Watch out for these fake flower photos and other gardening tricksters: Internet Scambusters #874
Gardening fanatics are always on the lookout for something new or exotic.
So, scammers oblige by fooling them with doctored photos and fake product claims.
In other cases, phony tree surgeons and landscapers travel door-to-door to trick victims, as we report in this week's issue.
Let's get started...
How Garden Scammers Reap Their Harvest
Although we've passed the end of summer, many of us are still active in our gardens, winterizing and preparing for next year.
Unfortunately, garden scammers are also out in force, trying to dupe customers both online and in their own backyards.
Ranging from fake and unqualified contractors to websites offering exotic but fake plants and seeds, they're still busy trying to get their hands on your money.
Garden Scams to Watch Out For
* Tree surgeons who are unlicensed, unbonded and uninsured -- sometimes just going from door-to-door to offer their services. Doorstep solicitors often claim they've spotted a dangerous tree in your yard and offer to put it right for you.
Tree trimming is a skilled job. If it's not done properly, a tree could die or collapse. And if the contractor is not insured and causes damage or injury, it could be costly for you.
Ignore these doorstep tricksters. Seek recommendations from friends and family, always get at least two bids, check reputations online -- then check out their credentials. Beware of very low bids -- you'll likely get what you pay for -- as well as outrageous overcharging, particularly targeted at older folk.
* The lawn doctor at your door. Again, this involves door-to-door solicitors who say they spotted that your lawn needs special attention -- and whose lawn doesn't? -- and they just happen to have a load of fertilizer and seed in their truck.
They'll often tell you that, if you don't take action soon, things are going to go from bad to worse -- but they're here to save you.
Usually, they don't quote a price upfront or, if they do, they later claim they needed to use more than they planned. You end up with a lawn covered in goodness knows what and, in what happened in a recent case in California, a bill for hundreds of dollars.
Beat this scam by politely turning down these con artists. If you think your lawn needs treatment, contact a reputable specialist.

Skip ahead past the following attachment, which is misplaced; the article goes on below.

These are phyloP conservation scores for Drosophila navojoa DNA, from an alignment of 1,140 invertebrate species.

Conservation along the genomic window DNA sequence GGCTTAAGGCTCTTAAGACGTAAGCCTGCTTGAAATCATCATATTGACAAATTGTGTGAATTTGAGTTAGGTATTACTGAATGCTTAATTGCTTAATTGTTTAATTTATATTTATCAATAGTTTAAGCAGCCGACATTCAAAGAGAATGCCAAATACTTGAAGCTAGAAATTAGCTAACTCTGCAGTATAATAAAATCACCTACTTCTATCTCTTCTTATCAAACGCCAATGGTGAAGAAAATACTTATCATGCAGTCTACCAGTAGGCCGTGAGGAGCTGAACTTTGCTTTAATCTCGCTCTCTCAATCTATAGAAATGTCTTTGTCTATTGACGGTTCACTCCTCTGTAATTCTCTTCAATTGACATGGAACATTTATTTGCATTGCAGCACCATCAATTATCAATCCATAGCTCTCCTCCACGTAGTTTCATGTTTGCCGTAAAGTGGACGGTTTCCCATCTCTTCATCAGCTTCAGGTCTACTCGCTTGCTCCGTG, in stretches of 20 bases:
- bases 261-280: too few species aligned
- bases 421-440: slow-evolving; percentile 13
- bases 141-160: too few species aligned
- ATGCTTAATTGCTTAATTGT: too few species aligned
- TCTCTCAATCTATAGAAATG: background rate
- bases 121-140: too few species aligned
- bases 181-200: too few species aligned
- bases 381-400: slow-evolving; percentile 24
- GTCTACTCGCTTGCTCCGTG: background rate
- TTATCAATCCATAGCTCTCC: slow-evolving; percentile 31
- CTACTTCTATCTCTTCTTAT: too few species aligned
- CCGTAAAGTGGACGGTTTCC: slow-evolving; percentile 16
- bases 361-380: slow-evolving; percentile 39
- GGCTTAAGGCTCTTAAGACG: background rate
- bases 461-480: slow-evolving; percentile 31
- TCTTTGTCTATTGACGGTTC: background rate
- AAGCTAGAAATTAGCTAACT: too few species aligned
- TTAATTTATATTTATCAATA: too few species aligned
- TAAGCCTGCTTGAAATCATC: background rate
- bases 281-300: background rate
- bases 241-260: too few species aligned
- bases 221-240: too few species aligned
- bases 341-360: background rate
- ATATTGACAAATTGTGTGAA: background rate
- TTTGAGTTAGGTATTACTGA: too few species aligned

* Dubious gardening supply sites and catalogs. You're a rare person if a colorful plant and seed catalog has never shown up in your mailbox. You leaf through the pages, taken in by dramatic images promising fruit, shrubs, and blooms better than anything you've ever seen before.
Sometimes, catalogs come from highly-reputable suppliers with well-known, trustworthy names. But others, sometimes equally big, are less reputable. Photos are artificially doctored to make plants look incredible and trees bursting with fruit. But when your shrub arrives, all you get is a stick with a few roots.
Even if you plant it successfully, it may turn out to be totally different to the plant you thought you were buying. This happened to a member of the Scambusters team who bought a lime tree that turned out to be bitter orange, a multi-variety peach tree that was a single-variety, diseased plant, and a climbing rose that only ever reached two feet tall!
These came from a large mail-order company, trading under several different names.
Avoid this scam by, again, checking reputations online, looking for obviously "Photoshopped" images and being wary of what seem to be outstanding bargain prices. Or visit your local garden center.
* Exotic seeds and bulbs sold online. This is a variation of the above scam. In this case, the tricksters drastically change the colors of blooms or show them flourishing in places they could never grow.
We've seen blue tulips (they don't exist), avocado trees growing in cold-zone areas and realistic looking and stunning houseplants that turn out to be artificial (usually mentioned in tiny print at the bottom of an ad).
Many of these scams, particularly selling seeds, turn up on reputable sites like eBay and Amazon, accompanied by all sorts of outrageous claims. Here's a fascinating expose that recently appeared on the tech site Mashable: Inside the Deeply Weird Fake Seed Scams That Are All Over Amazon.
In another variation of this scam, victims buy hard-to-find seeds from overseas suppliers, notably in the Far East. It's touch and go if you'll ever receive them or, if you do, that they'll actually germinate (which is why they're hard to find!).
Finally, although we're still several weeks away, the holiday season is on the horizon. Beware of fake websites purporting to belong to Christmas tree farms, offering to deliver your tree. Again, you'll need to check their reputation. Better yet, put your festive tree-hunting gear on and go find what you're looking for!
And, with celebrations in mind, also be on your guard for fake online florists. Low prices, and free offers (like vases) are red flags. Use local florists or well-known national names instead.
Gardening is an increasingly popular pastime, both as a therapy and to have your own home-grown produce. No wonder that garden scammers are preparing for a harvest.
Alert of the Week
Tech support impostors are catching on to the trend of TV viewers switching from cable and satellite services to streaming shows on computers and mobile devices.
Phone callers say they're from one of the streaming service providers like Roku, Netflix, or Amazon, and that the victim has to update the streaming app they use on their device.
From there on, it's just like other tech support scams. If victims give the callers access to their PCs, the scammers install malware onto the devices.
If you get a call like this, it's a dud. Streaming companies don't phone subscribers about support issues. You have to contact them first.
Time to close today, but we'll be back next week with another issue. See you then!